The “so-called” interpretive rule focuses on preemption of the FCRA by state laws on credit reporting and encourages states to consider such laws, without mentioning the need for input—in the case of medical debt—from collection agencies, payors and health care providers.
07/05/2022 1:45 P.M.
5 minute read
The Consumer Financial Protection Bureau has released an interpretive rule.” arguing, “that FCRA’s express preemption provisions have a narrow and targeted scope. States therefore retain substantial flexibility to pass laws involving consumer reporting to reflect emerging problems affecting their local economies and citizens,” according to a news release from the CFPB.
The interpretive rule follows a slate of activity from the CFPB seeking to effectuate change outside the rulemaking process laid out by Congress.
The CFPB alleges state law that prohibits data furnishers from furnishing to credit reporting agencies “would also not generally be preempted. Similarly, if a [s]tate law required that a consumer reporting agency provide information required by the FCRA at the consumer’s requests in languages other than English, such a law would generally not be preempted.”
ACA is reviewing the bureau’s language on state preemption, its choice to use an interpretive rule, and case law that conflicts with the CFPB’s actions.
“The CFPB’s actions align with a flurry of recent activity from the CFPB seeking to create new precedent without engaging in the rulemaking process, and without considering statutory directives from Congress,” said Leah Dempsey, shareholder at Brownstein Hyatt Farber Schreck and ACA’s lobbyist.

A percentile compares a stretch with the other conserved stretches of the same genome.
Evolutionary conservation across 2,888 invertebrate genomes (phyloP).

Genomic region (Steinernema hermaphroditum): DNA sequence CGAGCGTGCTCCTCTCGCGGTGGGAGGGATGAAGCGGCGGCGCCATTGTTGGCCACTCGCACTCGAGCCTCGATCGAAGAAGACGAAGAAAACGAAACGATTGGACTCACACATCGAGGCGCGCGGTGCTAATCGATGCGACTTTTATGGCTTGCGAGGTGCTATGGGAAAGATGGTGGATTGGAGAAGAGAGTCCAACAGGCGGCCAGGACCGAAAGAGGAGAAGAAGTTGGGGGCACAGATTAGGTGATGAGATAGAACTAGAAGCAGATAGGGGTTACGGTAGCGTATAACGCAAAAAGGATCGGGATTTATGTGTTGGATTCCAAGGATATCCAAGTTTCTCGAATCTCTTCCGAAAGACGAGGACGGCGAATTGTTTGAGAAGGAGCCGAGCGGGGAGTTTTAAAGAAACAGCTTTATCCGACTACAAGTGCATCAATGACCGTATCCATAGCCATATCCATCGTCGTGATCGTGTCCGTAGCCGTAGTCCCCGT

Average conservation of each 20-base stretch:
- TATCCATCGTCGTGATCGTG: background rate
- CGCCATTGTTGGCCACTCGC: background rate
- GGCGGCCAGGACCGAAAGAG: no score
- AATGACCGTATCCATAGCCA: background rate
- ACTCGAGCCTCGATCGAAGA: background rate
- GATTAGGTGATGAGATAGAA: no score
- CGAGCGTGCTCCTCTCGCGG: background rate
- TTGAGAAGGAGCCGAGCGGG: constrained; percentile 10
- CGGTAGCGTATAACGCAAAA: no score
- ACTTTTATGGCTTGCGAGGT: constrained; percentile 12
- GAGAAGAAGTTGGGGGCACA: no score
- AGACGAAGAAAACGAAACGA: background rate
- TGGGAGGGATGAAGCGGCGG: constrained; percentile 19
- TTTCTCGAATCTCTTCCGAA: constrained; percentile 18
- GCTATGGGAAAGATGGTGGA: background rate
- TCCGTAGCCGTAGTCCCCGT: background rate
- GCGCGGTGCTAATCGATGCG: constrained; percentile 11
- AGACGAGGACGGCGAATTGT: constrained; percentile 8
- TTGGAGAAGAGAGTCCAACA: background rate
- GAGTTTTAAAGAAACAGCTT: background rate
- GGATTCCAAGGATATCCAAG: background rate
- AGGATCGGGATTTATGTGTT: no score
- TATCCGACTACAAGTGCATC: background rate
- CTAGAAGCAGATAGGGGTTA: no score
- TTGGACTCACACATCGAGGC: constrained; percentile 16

Medical Debt Credit Reporting
The CFPB, along with the national credit reporting agencies (NCRAs), have focused on medical debt credit reporting this year, which also appears to be a driver behind the interpretive rule.
According to the CFPB’s interpretive rule, Section 1681c of the FCRA “does not provide any general restrictions on the content of a consumer report. Accordingly, [s]tate laws relating to what or when items generally may be initially included on a consumer report—or what or when certain types of information may initially be included on a consumer report—would generally not be preempted by [S]ection 1681t(b)(1)(E).”
The CFPB continues that “states therefore retain substantial flexibility to pass laws involving consumer reporting to reflect emerging problems affecting their local economies and citizens. For instance, medical debt that shows up in a consumer report can be factored into a consumer’s credit score, though whether and how these debts affect their scores varies depending on the score model.”
As it did in a report about medical debt and the No Surprises Act earlier this year, the CFPB also uses outdated research from 2014 in the interpretive rule to state that “medical collections are less predictive of future consumer credit performance than nonmedical collections.”
Whether finding solutions to problems or regulatory measures, the bureau’s actions need to be based on current data and results from working with all constituents.